Wednesday, January 19, 2011 – 12:45 p.m.
Let the games begin.
In Wednesdays edition of The Sun newspaper San Bernardino County’s Chief Executive Officer Greg Devereaux started to play his poker hand in an effort to gain control of a ballooning budget deficit nearing $140 million.
The first salvo in turning public perception against the county employee unions.
In order to control the deficit, Devereaux knows it’ll take significant cuts to employee-related costs. Particularly salary and benefits including pension obligations.
Devereaux says county employees “merit” a pay raise, but it’ll cause layoffs and service cutbacks to offset the additional cost.
Devereaux also says in the story that county revenues have leveled off.
A fantasy, unless recently-elected Assessor-Recorder Dennis Draeger has swallowed his red pen.
Draeger knows property values in the county are continuing to deteriorate and he has a duty to reflect this reality in the annual property tax roll in accordance with Proposition 8.
Also retail sales, another revenue stream for the county, remain dismal.
The two largest unions representing general and safety employees respectively must come to the bargaining table starting later this year.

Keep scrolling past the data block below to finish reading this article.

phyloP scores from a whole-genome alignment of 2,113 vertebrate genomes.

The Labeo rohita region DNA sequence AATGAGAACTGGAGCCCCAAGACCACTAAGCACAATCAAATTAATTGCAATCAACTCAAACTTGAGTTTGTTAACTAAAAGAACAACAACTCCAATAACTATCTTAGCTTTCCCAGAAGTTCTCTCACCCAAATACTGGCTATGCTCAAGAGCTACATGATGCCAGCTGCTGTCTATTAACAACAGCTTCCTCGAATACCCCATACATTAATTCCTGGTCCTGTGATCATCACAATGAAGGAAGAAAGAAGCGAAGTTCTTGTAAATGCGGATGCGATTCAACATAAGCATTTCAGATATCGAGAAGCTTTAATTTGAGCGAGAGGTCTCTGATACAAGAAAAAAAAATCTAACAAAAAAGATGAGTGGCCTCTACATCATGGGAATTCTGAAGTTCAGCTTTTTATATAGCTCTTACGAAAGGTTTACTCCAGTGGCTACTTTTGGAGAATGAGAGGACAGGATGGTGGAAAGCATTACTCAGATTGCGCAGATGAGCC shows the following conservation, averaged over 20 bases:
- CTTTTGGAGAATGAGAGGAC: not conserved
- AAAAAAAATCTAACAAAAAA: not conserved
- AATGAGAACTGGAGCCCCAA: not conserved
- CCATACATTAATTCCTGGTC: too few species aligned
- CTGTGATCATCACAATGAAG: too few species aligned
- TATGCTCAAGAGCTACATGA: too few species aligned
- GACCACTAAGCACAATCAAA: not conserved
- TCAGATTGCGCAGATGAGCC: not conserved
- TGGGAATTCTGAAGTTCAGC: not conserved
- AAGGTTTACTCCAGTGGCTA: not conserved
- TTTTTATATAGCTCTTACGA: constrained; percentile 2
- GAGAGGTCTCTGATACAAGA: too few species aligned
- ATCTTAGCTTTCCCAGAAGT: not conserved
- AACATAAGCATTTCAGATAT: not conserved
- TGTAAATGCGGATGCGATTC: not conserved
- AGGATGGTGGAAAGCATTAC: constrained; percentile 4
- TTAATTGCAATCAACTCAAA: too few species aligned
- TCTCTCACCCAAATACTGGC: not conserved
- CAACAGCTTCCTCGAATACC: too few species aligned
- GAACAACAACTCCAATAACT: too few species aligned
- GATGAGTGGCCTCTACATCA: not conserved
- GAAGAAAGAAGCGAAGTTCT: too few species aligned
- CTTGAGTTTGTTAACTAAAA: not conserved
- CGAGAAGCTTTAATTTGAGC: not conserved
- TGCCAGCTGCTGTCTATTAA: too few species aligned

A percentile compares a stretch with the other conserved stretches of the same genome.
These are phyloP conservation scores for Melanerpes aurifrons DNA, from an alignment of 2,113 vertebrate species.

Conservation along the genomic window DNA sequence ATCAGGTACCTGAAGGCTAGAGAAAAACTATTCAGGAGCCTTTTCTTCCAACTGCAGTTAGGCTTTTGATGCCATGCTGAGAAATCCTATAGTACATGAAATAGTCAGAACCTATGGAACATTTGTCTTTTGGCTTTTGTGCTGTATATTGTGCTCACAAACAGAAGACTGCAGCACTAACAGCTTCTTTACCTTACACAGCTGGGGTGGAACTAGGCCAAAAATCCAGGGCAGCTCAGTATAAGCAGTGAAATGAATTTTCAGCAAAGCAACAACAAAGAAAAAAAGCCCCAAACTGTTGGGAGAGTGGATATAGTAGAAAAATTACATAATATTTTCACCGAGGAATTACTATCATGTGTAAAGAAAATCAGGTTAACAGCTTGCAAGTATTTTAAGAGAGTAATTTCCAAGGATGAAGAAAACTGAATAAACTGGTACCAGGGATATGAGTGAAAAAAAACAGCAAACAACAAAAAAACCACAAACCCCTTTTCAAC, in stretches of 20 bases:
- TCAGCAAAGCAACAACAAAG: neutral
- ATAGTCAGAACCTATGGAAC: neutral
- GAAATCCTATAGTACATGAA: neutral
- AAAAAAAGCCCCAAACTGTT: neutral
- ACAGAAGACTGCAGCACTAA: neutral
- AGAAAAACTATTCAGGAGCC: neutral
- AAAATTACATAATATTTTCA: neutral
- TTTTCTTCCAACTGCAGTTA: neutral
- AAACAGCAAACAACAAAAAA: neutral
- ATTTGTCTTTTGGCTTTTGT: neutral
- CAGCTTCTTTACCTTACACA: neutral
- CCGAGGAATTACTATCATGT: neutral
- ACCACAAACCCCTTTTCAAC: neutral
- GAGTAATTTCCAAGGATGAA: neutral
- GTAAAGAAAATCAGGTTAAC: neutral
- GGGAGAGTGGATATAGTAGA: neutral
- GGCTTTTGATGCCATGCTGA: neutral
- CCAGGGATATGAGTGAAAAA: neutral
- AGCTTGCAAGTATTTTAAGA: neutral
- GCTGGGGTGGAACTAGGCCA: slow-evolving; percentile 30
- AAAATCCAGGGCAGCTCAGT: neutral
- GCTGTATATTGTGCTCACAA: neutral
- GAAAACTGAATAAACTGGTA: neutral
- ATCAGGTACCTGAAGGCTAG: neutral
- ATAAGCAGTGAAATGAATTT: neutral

Concessions will be in order.
The San Bernardino Public Employees Association (SBPEA), representing general employees, basically sold its members down the river last summer, while the San Bernardino County Safety Employees Benefit Association (SEBA), representing public safety employees, held firm and enforced previously negotiated wage increases.
However both unions stumbled with their respective memberships on the credibility front last year. A potential problem on any future deal-making.
The county has reluctantly instituted a hiring freeze. A move which should have been executed long ago and would have likely made the current situation more tenable.
However, to imply employees may get salary increases is unfortunate.
Why? because it’s likely not to happen and the county workforce will continue to shrink and services reduced.
Why? Expect no more bailouts from state or federal governments or a noticeably improved economy.
The county, thus far, has resisted a mass workforce reduction.
There will likely be another move to once again avoid layoffs.
The big question is at what cost?
County Supervisors will finally have some difficult decisions to make this year.